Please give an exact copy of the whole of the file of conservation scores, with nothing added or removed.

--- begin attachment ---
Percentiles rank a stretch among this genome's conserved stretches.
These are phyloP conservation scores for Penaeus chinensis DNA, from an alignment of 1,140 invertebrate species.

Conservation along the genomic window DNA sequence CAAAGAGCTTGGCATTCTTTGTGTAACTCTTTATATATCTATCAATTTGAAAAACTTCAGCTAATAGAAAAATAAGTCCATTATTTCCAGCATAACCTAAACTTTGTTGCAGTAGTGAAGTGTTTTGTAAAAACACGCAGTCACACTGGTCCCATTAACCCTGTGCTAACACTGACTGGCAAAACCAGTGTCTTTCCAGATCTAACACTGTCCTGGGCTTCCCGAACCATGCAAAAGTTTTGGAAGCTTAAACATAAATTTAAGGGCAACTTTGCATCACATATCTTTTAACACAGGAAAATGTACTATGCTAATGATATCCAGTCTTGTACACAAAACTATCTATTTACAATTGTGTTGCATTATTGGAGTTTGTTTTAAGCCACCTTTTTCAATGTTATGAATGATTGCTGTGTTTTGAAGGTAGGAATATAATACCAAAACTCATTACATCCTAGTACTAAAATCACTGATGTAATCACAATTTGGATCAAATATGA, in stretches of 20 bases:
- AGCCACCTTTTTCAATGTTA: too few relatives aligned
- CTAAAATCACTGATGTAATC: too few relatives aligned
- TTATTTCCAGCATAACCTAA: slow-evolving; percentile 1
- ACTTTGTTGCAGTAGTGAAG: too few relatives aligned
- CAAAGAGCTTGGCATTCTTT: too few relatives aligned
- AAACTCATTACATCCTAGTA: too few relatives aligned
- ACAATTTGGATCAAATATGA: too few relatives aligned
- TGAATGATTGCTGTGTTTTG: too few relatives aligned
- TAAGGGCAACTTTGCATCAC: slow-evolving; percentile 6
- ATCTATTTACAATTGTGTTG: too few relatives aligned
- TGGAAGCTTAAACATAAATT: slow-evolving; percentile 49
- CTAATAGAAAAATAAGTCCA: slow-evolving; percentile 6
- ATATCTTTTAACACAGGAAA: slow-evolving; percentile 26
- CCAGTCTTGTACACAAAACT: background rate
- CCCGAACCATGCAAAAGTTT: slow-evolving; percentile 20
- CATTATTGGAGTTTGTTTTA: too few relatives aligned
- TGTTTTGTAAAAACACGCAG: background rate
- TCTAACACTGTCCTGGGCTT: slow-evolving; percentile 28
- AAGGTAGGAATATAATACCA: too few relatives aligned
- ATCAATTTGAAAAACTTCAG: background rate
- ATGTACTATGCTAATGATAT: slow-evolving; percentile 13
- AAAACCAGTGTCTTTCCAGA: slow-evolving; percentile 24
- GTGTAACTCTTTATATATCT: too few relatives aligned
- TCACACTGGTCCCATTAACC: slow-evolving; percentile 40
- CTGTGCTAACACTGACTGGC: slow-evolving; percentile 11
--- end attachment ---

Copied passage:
Percentiles rank a stretch among this genome's conserved stretches.
These are phyloP conservation scores for Penaeus chinensis DNA, from an alignment of 1,140 invertebrate species.

Conservation along the genomic window DNA sequence CAAAGAGCTTGGCATTCTTTGTGTAACTCTTTATATATCTATCAATTTGAAAAACTTCAGCTAATAGAAAAATAAGTCCATTATTTCCAGCATAACCTAAACTTTGTTGCAGTAGTGAAGTGTTTTGTAAAAACACGCAGTCACACTGGTCCCATTAACCCTGTGCTAACACTGACTGGCAAAACCAGTGTCTTTCCAGATCTAACACTGTCCTGGGCTTCCCGAACCATGCAAAAGTTTTGGAAGCTTAAACATAAATTTAAGGGCAACTTTGCATCACATATCTTTTAACACAGGAAAATGTACTATGCTAATGATATCCAGTCTTGTACACAAAACTATCTATTTACAATTGTGTTGCATTATTGGAGTTTGTTTTAAGCCACCTTTTTCAATGTTATGAATGATTGCTGTGTTTTGAAGGTAGGAATATAATACCAAAACTCATTACATCCTAGTACTAAAATCACTGATGTAATCACAATTTGGATCAAATATGA, in stretches of 20 bases:
- AGCCACCTTTTTCAATGTTA: too few relatives aligned
- CTAAAATCACTGATGTAATC: too few relatives aligned
- TTATTTCCAGCATAACCTAA: slow-evolving; percentile 1
- ACTTTGTTGCAGTAGTGAAG: too few relatives aligned
- CAAAGAGCTTGGCATTCTTT: too few relatives aligned
- AAACTCATTACATCCTAGTA: too few relatives aligned
- ACAATTTGGATCAAATATGA: too few relatives aligned
- TGAATGATTGCTGTGTTTTG: too few relatives aligned
- TAAGGGCAACTTTGCATCAC: slow-evolving; percentile 6
- ATCTATTTACAATTGTGTTG: too few relatives aligned
- TGGAAGCTTAAACATAAATT: slow-evolving; percentile 49
- CTAATAGAAAAATAAGTCCA: slow-evolving; percentile 6
- ATATCTTTTAACACAGGAAA: slow-evolving; percentile 26
- CCAGTCTTGTACACAAAACT: background rate
- CCCGAACCATGCAAAAGTTT: slow-evolving; percentile 20
- CATTATTGGAGTTTGTTTTA: too few relatives aligned
- TGTTTTGTAAAAACACGCAG: background rate
- TCTAACACTGTCCTGGGCTT: slow-evolving; percentile 28
- AAGGTAGGAATATAATACCA: too few relatives aligned
- ATCAATTTGAAAAACTTCAG: background rate
- ATGTACTATGCTAATGATAT: slow-evolving; percentile 13
- AAAACCAGTGTCTTTCCAGA: slow-evolving; percentile 24
- GTGTAACTCTTTATATATCT: too few relatives aligned
- TCACACTGGTCCCATTAACC: slow-evolving; percentile 40
- CTGTGCTAACACTGACTGGC: slow-evolving; percentile 11